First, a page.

Glasgow still have what it takes to achieve in Europe – Jonathan Humphreys

Assistant coach is confident the quality is there in the Warriors squad despite quarter-final loss to Saracens

Glasgow Warriors assistant coach Jonathan Humphreys. Image: © Craig Watson.

GLASGOW Warriors may have been soundly defeated by Saracens at the weekend, but there will be no radical rethinking of their methods or of their squad, according to Jonathan Humphreys. Instead, the assistant coach believes that what remains a relatively young and inexperienced playing group can continue to improve – and will do themselves justice if and when they get back into the knockout stages of the Champions Cup.

The English club beat Glasgow 56-27 in Saturday’s quarter-finals, a far more emphatic result than they managed in either of the pool games, when they won at 13-3 at Scotstoun and then 38-19 at Allianz Park. Humphreys sees his team’s home fixture, in particular, as a demonstration of how close they can get to Europe’s leading clubs if they are on top of their game – something he, like head coach Dave Rennie, accepted they clearly were not at the weekend.

“We came through a very, very tough group and we performed well in it,” he said. “You need a fraction of patience. We’ve still got a pretty young group here in terms of being in European quarter-finals. It’s only the second time in this club’s history we’ve been there, so for us it’s a big step forward from where we’ve been, but on our day in a quarter-final hopefully next year we won’t allow this to happen again.

“More of a reflection of us would be how we performed at home. I thought we were excellent at home in a really, really tight game, which you would expect between two top teams. We performed very, very well for 70 minutes the last game, so look, these games it’s extremely, extremely tough and we were off it and we got smacked and we deserved to.

“It’s obviously very disappointing for us that the game went the way it did, but for us what’s defining is how we recover from this. We don’t feel that was anywhere close to being a reflection of us, but it’s about us going out there and showing what we are made of.

“There’s no other way we can react other than to go out there and be as positive as we can, stay top of our group [in the PRO14], come back home for the semi-final and hopefully get to Celtic Park at the end of this. It’s the only way.”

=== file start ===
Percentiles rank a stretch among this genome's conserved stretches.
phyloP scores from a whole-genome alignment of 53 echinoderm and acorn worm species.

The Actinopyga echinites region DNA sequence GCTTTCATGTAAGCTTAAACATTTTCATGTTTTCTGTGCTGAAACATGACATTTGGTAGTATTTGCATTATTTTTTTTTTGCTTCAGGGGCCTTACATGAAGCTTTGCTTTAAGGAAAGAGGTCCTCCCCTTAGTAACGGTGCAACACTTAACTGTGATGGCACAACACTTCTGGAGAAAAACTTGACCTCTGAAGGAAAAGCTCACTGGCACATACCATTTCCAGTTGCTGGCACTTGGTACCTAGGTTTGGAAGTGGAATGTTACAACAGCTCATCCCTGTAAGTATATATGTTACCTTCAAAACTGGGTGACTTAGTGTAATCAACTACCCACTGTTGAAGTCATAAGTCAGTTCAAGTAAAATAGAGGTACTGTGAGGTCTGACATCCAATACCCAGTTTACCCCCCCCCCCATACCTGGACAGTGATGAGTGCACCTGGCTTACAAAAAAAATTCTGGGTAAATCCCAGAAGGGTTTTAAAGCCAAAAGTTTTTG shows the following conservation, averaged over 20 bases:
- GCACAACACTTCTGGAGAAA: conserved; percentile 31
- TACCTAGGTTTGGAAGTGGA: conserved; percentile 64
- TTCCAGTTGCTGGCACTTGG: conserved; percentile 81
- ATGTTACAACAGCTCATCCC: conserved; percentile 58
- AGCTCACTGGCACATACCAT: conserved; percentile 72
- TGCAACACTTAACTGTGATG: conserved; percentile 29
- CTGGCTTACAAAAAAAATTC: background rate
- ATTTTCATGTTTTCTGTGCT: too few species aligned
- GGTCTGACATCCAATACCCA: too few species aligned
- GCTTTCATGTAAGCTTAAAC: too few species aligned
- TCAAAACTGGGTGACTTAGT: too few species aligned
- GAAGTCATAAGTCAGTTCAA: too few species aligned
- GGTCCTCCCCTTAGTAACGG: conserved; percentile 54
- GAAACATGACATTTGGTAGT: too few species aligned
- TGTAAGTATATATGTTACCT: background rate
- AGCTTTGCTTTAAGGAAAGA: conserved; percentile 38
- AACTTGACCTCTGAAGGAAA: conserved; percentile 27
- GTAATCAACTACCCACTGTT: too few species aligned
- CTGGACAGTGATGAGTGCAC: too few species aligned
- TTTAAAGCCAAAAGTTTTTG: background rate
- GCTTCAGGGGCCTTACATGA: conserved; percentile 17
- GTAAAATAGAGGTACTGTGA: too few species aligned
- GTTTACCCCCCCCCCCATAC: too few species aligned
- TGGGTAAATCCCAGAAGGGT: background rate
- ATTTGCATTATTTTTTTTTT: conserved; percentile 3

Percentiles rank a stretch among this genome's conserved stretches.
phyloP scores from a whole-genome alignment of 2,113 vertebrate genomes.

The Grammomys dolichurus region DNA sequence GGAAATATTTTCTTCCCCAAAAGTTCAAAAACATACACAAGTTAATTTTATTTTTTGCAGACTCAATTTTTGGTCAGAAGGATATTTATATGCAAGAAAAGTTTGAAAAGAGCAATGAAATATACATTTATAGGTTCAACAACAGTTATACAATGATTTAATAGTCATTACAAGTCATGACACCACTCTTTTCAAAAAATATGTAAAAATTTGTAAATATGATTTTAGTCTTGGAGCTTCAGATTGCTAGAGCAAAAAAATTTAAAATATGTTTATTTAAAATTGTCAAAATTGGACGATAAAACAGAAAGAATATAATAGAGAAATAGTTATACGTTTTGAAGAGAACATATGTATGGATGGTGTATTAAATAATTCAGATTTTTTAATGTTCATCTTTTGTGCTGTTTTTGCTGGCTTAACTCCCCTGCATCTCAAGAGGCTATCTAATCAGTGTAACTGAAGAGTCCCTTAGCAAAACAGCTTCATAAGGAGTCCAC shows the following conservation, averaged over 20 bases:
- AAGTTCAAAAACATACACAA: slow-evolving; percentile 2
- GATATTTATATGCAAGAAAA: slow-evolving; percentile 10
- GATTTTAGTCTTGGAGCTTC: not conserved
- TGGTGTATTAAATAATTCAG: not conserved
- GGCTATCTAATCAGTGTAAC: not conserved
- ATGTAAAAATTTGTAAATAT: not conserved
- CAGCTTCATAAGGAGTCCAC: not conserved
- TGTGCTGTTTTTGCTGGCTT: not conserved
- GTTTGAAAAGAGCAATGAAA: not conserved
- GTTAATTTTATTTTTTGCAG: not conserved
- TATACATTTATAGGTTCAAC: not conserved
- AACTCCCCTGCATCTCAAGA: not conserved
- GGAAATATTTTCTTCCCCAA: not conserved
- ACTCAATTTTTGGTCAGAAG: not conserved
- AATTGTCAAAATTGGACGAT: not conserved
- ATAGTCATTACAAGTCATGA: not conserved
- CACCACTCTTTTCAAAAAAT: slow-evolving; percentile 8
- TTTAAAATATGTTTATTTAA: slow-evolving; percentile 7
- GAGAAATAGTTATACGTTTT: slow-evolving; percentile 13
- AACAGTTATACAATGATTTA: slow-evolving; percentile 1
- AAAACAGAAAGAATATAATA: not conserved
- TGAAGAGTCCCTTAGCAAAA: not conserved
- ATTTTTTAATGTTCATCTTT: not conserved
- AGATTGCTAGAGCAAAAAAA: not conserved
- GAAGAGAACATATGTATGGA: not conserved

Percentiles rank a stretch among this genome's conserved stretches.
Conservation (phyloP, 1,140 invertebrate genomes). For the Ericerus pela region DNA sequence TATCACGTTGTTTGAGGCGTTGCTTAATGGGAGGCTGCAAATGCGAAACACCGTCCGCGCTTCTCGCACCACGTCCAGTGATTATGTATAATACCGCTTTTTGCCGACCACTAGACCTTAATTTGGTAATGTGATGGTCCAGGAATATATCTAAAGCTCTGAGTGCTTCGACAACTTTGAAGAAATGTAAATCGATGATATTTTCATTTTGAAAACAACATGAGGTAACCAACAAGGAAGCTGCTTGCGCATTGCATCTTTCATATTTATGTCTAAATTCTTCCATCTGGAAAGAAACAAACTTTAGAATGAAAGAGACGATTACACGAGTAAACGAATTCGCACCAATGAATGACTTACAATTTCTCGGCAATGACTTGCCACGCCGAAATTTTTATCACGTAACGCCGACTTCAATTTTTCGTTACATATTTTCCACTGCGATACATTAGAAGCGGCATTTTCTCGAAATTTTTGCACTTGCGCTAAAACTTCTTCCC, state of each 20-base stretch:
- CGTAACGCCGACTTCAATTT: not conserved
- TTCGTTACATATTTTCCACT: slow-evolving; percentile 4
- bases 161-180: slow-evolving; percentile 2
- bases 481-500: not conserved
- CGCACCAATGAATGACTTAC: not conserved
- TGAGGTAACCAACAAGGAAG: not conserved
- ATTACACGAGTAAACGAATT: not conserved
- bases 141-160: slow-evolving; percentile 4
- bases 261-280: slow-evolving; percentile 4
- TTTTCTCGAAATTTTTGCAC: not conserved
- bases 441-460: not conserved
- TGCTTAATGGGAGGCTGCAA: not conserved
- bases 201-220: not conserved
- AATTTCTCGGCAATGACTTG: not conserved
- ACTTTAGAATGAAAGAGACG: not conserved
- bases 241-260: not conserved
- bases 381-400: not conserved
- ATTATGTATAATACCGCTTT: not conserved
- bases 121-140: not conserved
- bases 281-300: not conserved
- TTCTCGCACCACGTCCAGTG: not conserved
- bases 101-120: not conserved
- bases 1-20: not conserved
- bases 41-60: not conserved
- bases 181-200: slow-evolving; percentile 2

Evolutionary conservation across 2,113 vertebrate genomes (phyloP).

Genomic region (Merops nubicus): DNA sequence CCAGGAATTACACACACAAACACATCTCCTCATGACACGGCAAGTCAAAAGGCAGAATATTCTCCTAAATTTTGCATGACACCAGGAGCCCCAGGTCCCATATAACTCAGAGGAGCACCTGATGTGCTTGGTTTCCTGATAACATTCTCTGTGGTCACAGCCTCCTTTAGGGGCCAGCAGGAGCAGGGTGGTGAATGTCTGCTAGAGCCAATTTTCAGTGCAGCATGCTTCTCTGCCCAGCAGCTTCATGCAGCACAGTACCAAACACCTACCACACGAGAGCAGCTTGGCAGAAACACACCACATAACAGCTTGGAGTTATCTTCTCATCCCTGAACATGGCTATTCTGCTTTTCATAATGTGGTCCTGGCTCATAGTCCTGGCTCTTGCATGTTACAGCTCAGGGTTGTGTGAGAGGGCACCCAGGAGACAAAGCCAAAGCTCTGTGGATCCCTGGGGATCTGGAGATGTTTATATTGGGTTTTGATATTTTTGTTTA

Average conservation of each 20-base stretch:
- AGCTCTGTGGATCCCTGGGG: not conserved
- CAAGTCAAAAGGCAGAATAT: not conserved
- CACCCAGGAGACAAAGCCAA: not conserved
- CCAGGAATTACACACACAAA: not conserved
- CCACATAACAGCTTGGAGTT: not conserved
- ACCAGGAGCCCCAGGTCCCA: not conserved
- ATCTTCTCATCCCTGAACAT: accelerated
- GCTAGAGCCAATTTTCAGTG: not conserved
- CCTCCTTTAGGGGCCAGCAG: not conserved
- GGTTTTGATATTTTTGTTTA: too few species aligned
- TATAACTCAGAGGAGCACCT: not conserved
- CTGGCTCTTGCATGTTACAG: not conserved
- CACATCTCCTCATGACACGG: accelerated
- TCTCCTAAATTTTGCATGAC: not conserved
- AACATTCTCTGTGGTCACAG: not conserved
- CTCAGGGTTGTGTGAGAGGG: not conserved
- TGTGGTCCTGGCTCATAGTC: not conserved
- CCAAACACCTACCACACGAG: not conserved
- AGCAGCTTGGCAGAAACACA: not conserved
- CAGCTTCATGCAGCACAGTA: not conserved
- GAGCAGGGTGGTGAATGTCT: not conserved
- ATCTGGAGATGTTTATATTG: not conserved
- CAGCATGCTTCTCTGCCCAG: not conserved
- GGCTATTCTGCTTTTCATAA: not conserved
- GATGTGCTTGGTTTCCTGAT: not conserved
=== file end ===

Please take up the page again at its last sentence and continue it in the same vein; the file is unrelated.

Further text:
The Warriors are currently three points clear of Munster at the top of Conference A, with a home game to come against Ulster on Friday, then a visit to Conference B winners Leinster, and finally in the regular season the third meeting of the campaign with Edinburgh. Despite the defeat by Saracens, Humphreys believes the team can take encouragement from their recent form in the league.

“I’m not going to walk away from there [the Saracens loss] and say ‘that defines us’, because it doesn’t. We have four, five, maybe six games that will define us, and that’s what we’re keen to do.

“At Christmas time [when they lost home and away to Edinburgh] we felt we didn’t do ourselves justice, and what we did from that was perform really well. We performed really well during the Six Nations; we got ourselves to the top of the league when we were floundering.

“I don’t think we can get away from the fact that we came up against a really good team at the weekend who we allowed to play really, really well. They’re a tough, tough team to beat, they’re big and physical and we didn’t deal with that.

“We were disappointed we didn’t bring the physicality – that will be a big one for us going forward. It’s a funny old thing sport: you’re off by a couple of percent and it’s a massive factor in these big games. We know what we need to do: we’ve done it in the past and need to get back there.”

About Stuart Bathgate 1427 Articles
Stuart has been the rugby correspondent for both The Scotsman and The Herald, and was also The Scotsman’s chief sports writer for 14 years from 2000.